It would be unthinkable to send an NFL coach to a Super Bowl with only a handful of players and let him draft players after the game starts. To some extent, that is what happens in the world of politics whenever a new President takes the oath of office. On January 20th at noon, when the reins of power are handed over to the new President, he is now the head coach in a global and political Super Bowl, and it will be some time before his entire team is selected, vetted, confirmed and fully in place. Whoever the President picks for his team is a good indication of how his Administration views the world and what their priorities will be.
It has been eight years since Washington, DC welcomed a new president, and each inauguration brings a flurry of activity and a grand sense of interest in how the new leader will address a multitude of challenges the nation faces going forward. With President-Elect Trump having no public office experience, there is no history that would allow people to project how he will govern. There is only campaign trail rhetoric to give a sense of what his leadership will look like. Many have withheld judgement while waiting to see who he surrounds himself with in his cabinet and high ranking advisors. There are surprises in some of the positions, but a common thread among all of them is that they are smart, successful and have tough leadership skills. They will focus on reducing and streamlining the government while building private sector businesses and jobs. You will see a very unconventional governing process in the months to come.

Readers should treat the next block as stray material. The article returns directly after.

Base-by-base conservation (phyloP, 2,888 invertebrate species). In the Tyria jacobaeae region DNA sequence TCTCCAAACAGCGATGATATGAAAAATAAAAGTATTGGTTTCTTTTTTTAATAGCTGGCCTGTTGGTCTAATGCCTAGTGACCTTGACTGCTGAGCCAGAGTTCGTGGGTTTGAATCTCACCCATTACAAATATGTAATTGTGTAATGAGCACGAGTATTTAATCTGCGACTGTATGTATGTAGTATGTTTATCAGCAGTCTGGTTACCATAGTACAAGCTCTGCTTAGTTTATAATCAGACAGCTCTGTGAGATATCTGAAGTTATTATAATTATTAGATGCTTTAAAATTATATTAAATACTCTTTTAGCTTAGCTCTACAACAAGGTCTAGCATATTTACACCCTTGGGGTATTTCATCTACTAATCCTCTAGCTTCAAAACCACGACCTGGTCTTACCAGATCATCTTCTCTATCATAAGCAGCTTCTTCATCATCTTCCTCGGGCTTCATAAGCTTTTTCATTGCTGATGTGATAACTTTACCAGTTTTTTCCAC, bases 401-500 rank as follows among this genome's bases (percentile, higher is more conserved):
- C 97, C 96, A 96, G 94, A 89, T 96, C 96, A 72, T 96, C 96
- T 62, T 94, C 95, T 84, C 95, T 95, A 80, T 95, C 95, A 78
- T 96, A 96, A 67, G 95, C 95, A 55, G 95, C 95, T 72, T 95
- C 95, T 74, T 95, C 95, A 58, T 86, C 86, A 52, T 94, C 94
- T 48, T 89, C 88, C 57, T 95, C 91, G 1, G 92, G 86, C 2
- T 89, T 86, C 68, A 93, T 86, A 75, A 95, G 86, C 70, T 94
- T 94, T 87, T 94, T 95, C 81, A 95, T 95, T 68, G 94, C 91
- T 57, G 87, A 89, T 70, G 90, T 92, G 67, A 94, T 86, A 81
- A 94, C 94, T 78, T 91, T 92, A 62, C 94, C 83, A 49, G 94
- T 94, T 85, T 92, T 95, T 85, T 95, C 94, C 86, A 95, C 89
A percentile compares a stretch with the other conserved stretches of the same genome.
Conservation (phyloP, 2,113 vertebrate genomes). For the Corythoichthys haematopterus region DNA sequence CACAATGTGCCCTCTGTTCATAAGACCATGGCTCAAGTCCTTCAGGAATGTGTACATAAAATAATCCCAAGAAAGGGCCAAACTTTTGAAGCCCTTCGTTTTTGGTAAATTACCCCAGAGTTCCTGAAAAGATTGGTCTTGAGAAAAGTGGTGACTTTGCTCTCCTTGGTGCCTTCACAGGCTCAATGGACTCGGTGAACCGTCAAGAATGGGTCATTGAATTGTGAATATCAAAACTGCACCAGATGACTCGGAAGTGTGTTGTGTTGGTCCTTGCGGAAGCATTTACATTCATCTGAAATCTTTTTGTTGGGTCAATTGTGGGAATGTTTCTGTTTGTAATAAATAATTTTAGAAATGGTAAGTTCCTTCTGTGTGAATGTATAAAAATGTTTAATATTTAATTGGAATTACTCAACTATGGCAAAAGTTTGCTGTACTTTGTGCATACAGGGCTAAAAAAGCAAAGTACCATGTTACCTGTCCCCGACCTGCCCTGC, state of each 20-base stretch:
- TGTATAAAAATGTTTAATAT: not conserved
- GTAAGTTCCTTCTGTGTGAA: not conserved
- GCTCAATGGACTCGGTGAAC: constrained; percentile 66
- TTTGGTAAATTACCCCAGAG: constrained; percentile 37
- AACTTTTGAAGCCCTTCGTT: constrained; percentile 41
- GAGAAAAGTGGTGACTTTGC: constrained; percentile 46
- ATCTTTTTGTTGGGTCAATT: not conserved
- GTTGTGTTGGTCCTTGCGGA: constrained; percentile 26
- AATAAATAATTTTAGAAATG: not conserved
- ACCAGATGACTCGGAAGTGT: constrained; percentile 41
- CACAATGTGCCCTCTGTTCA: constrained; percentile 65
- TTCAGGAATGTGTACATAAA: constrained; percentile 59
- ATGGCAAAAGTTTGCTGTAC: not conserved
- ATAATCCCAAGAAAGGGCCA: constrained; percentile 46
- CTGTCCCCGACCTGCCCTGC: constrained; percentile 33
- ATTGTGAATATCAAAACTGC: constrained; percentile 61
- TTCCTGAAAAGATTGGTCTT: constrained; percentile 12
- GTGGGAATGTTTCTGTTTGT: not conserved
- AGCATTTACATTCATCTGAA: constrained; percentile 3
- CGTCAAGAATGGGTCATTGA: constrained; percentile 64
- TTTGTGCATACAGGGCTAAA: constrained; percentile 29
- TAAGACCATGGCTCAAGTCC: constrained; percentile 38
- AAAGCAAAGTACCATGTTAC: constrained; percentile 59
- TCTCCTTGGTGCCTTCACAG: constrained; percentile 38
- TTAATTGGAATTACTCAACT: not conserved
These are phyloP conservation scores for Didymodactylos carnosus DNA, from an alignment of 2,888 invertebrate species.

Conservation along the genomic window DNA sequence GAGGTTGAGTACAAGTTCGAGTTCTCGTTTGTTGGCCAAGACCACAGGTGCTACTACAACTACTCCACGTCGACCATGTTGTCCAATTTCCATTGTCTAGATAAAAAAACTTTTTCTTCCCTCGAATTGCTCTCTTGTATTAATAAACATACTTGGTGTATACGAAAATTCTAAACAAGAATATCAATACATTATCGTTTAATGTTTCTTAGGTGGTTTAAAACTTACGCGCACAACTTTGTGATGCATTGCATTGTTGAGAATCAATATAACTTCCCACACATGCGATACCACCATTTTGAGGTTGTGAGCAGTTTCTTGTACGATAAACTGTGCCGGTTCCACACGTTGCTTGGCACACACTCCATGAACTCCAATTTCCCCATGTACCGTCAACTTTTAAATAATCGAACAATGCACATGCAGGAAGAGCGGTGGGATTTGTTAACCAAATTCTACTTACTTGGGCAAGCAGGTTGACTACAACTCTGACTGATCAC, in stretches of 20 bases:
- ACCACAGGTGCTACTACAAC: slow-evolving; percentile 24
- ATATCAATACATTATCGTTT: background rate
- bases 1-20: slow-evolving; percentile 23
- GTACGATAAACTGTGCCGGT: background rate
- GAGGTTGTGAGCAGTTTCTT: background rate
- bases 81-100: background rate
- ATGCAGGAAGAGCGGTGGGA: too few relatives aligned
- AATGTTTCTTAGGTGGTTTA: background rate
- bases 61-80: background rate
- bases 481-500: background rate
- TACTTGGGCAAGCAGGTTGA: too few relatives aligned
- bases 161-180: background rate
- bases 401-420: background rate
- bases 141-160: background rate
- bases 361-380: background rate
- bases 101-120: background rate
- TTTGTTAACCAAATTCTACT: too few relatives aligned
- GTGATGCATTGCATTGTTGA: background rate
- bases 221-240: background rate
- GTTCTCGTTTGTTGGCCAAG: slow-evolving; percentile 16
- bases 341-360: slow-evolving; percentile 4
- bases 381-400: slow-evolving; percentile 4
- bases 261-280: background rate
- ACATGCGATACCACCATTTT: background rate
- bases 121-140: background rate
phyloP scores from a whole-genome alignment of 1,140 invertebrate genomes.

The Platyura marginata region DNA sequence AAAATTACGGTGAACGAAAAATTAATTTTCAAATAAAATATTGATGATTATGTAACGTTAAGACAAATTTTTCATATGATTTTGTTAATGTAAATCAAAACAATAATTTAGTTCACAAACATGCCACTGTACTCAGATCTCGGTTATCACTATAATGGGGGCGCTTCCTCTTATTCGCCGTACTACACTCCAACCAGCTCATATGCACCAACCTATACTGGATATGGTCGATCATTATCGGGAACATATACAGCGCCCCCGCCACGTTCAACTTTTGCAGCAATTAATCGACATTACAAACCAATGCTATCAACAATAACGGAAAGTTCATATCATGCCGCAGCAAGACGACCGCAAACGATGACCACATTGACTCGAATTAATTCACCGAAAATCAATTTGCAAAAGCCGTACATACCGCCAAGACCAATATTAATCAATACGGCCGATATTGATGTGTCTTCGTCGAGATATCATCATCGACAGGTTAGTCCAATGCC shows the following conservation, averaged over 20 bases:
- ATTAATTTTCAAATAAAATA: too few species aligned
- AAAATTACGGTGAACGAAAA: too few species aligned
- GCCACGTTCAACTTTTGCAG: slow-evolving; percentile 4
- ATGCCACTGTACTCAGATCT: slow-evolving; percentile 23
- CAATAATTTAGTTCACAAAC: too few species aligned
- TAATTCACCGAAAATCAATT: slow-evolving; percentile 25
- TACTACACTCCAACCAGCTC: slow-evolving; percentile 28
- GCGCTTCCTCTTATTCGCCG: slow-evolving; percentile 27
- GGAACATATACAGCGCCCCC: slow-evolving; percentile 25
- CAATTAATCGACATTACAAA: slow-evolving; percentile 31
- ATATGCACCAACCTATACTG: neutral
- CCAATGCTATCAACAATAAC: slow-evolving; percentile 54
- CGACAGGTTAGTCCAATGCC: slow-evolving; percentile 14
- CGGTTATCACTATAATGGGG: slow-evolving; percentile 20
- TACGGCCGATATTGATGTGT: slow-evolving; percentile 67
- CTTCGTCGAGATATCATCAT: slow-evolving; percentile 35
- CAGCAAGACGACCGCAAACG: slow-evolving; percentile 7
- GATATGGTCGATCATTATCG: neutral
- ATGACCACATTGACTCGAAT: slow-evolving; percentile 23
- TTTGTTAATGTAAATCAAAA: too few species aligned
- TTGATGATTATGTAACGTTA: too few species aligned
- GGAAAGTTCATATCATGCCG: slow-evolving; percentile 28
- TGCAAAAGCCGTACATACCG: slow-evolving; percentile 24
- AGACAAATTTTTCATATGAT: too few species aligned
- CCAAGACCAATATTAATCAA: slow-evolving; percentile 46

Luther Markwart, author of Dateline Washington, is executive vice president of the American Sugarbeet Growers Association.